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Copyright

Information for faculty & students about using copyrighted materials at RDC

Your Responsibilities

Copyright is handled differently depending on where you are using the work.

When using (e.g. copying, modifying) copyright-protected works, it is your responsibility to ensure that you are not violating copyright law.

Unless stated otherwise, all works you come across, whether in print or online, are copyrighted.

Legally Obtaining Copyrighted Works

When using copyrighted works, it is important that you have legally obtained that work.

Examples of legally obtained works:

  • a book, article, or other type of resource from RDC library's print or online collections (for faculty, staff, and students of the college, and community members of the library).
  • a book, article, or other type of resource borrowed from another library through interlibrary loan.
  • an image/video/song that was uploaded by the current copyright holder to a publicly available website.
  • an online document that is housed on a site hosted by the original copyright holder or at the approval of the copyright holder.

Examples of works that may not be legally obtained:

  • a book, article, or other type of resource from another institution where their licenses do not permit your use on RDC's campus (e.g. a personal membership to an association or organization, you work at another company/institution and have access to their subscription materials as an employee).
  • an image/video/song uploaded by an unknown party and has no affiliation with the copyright holder.
  • an online work that provides no contextual information on who holds the copyright of that material.
  • any work that has a digital lock that you would need to break in order to make a copy.
  • works where the copyright statement or terms of use section specifically prevents your particular use of the work.

Best Practices

Best practices for the use of copyrighted works include:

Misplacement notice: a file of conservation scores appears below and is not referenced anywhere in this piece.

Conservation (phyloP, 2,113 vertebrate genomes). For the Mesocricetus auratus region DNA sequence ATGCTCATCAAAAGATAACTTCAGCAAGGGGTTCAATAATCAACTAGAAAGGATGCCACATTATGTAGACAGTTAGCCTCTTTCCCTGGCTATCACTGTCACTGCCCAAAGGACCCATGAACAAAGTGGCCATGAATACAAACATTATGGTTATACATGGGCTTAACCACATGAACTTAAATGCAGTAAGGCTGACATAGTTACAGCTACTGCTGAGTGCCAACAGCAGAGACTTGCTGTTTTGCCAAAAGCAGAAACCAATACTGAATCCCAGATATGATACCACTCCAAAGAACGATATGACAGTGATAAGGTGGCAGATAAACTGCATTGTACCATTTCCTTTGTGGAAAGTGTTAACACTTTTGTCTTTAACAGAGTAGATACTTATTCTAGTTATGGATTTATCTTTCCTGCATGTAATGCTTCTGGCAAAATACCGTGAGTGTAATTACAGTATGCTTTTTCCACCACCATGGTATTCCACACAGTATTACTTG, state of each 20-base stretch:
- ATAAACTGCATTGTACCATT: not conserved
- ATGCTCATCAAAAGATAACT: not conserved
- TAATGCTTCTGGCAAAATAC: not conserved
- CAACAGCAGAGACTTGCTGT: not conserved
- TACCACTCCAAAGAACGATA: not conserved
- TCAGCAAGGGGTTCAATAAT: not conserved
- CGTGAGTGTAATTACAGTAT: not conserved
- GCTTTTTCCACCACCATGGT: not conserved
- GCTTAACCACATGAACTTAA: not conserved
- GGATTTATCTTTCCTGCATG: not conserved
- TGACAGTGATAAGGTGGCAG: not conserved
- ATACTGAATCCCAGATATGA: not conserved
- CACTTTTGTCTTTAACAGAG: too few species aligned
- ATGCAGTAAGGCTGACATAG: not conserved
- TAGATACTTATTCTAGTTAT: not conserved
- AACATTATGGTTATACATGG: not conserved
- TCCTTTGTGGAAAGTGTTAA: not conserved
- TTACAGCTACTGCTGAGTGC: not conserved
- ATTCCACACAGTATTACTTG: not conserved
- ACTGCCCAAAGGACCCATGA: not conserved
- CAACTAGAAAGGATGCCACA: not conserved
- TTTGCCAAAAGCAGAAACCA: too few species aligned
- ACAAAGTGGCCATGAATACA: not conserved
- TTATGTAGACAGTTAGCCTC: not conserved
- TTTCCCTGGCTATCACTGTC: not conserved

• Only use works if you have the copyright holder's permission, the works are in the public domain, or the works are "short" excerpts" (as defined by RDC's Fair Dealing Guidelines).
  • Credit the author and source of all works
  • Only include works that are reasonably necessary for the purpose of your use.
  • For instructors: you are strongly encouraged to use Blackboard to distribute and post course materials. Blackboard has the advantage of being password protected and automatically manages student access.

Citing and Attributing Works

It is always recommended to follow the appropriate citation style rules for your discipline to cite any works you use. The following citation styles are commonly used at Red Deer College:

If you are using openly licensed works (e.g. public domain, creative commons), always attribute in the format the creator has indicated. If there are no instructions from the creator, try using the Open Attribution Builder from Open Washington.

For educators, the following document presents best practices for attributing and citing copyrighted works in your courses and presentations at the college:

Permissions - For Educators

If you are concerned that your use of a work is not covered by Fair Dealing Guidelines, the Library can help you to request permission from the copyright holder to use the work.

Want to learn more about when and how to request permission? Watch the University of Alberta's Asking Permission and Transactional Licences (5:28).

Below are two sample letters to help you get started with your request for permission:

If you have any questions or would like assistance, please contact RDC Library via one of the following ways: